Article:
Balancing our energy portfolio

Research output: Contribution to journalArticle

Abstract

• Scotland is set to lose over half its current electricity generating capacity due to closure of the coal-fired and nuclear power stations. • Scotland will then become a net importer of electricity generated from England and Wales.
• Under current UK policy, Scotland’s imported power will come from the proposed new fleet of nuclear power stations and from existing gas-fired power stations.
• Reducing Scottish and UK coal consumption to meet carbon targets may increase gas consumption for power production.
• The options for meeting future demand are: reducing demand, increasing onshore energy production, increasing offshore production; and increasing imports.
• Decisions have to be made on how to meet future energy requirements and what level of energy security risk is acceptable.
• Public education and debate is essential to avoid crisis decision-making
LanguageEnglish
Pages36-38
Number of pages3
JournalThe Journal of the Foundation for Science and Technology
Volume21
Issue number7
Publication statusPublished - 31 Mar 2016

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nuclear power plant
electricity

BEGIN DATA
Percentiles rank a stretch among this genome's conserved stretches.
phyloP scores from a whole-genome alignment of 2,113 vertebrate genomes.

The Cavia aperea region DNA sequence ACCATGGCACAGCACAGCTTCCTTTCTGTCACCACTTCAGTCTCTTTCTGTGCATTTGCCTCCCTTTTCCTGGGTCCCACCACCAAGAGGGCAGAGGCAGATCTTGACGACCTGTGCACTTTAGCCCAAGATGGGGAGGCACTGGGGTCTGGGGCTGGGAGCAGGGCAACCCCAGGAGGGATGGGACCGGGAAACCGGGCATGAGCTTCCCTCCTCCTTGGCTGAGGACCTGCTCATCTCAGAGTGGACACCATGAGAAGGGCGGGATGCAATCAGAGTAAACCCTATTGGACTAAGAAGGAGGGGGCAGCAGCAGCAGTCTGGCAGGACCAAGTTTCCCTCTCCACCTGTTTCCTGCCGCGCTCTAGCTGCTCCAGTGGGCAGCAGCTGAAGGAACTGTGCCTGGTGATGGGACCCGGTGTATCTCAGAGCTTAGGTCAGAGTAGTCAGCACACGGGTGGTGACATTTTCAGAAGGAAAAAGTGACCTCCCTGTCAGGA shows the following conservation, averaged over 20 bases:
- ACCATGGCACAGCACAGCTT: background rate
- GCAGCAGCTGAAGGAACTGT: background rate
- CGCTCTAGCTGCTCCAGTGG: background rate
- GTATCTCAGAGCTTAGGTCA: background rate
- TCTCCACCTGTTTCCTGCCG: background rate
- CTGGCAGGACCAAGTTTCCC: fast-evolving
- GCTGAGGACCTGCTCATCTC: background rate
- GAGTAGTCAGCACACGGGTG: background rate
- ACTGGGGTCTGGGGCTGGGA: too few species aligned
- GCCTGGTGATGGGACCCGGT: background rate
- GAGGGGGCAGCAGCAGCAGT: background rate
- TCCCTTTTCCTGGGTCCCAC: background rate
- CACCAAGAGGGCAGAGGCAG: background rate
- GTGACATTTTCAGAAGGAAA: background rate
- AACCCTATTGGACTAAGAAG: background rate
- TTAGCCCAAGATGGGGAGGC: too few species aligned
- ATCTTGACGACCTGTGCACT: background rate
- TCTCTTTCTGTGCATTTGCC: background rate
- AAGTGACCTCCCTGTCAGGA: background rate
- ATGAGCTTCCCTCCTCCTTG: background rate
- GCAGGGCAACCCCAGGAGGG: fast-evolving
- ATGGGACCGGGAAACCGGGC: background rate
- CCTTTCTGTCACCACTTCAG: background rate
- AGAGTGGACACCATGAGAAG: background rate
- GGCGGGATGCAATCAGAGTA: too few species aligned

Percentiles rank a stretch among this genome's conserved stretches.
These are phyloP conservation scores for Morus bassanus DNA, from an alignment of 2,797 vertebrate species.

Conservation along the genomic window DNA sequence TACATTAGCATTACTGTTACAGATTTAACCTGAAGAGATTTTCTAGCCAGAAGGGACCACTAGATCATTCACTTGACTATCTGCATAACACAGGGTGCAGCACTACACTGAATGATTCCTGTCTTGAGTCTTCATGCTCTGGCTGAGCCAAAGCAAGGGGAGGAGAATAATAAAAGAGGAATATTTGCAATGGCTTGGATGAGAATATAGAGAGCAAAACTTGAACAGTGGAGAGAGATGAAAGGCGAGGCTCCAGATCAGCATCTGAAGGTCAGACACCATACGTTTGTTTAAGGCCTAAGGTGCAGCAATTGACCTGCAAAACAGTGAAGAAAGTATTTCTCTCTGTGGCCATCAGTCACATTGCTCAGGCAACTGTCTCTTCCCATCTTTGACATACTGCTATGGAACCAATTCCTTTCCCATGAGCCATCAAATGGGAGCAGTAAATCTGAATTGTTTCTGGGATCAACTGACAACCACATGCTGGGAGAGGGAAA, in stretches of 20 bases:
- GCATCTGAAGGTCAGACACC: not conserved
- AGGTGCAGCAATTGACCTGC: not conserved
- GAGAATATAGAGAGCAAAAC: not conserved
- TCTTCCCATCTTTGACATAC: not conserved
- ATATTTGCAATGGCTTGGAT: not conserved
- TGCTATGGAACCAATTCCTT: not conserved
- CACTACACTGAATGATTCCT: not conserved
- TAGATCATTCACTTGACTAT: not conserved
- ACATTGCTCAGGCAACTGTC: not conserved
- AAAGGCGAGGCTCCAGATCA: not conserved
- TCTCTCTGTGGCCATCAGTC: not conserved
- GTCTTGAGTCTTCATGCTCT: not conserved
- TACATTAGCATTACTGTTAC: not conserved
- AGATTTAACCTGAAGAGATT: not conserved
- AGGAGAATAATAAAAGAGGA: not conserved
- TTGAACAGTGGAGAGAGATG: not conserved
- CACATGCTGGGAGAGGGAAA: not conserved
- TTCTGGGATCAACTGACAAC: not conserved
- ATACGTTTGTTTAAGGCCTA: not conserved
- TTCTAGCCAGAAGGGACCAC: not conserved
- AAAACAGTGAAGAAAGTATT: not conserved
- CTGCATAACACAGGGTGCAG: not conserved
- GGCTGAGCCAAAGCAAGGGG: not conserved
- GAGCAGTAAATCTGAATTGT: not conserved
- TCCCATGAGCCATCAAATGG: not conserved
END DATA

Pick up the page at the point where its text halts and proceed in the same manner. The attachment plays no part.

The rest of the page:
Nuclear power plants
coal-fired power plant
Electricity
gas
Coal
import
energy
power plant
Energy security
decision making
education
coal
Gases
carbon
Education
Decision making
Carbon
demand

Keywords

  • nuclear power
  • energy policy
  • Scotland
  • energy portfolio
  • renewable energy
  • energy future

Cite this

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Balancing our energy portfolio. / Lunn, Rebecca.

In: The Journal of the Foundation for Science and Technology, Vol. 21, No. 7, 31.03.2016, p. 36-38.

Research output: Contribution to journalArticle

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AU - Lunn, Rebecca

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AB - • Scotland is set to lose over half its current electricity generating capacity due to closure of the coal-fired and nuclear power stations. • Scotland will then become a net importer of electricity generated from England and Wales. • Under current UK policy, Scotland’s imported power will come from the proposed new fleet of nuclear power stations and from existing gas-fired power stations. • Reducing Scottish and UK coal consumption to meet carbon targets may increase gas consumption for power production. • The options for meeting future demand are: reducing demand, increasing onshore energy production, increasing offshore production; and increasing imports. • Decisions have to be made on how to meet future energy requirements and what level of energy security risk is acceptable. • Public education and debate is essential to avoid crisis decision-making

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KW - energy policy

KW - Scotland

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KW - renewable energy

KW - energy future

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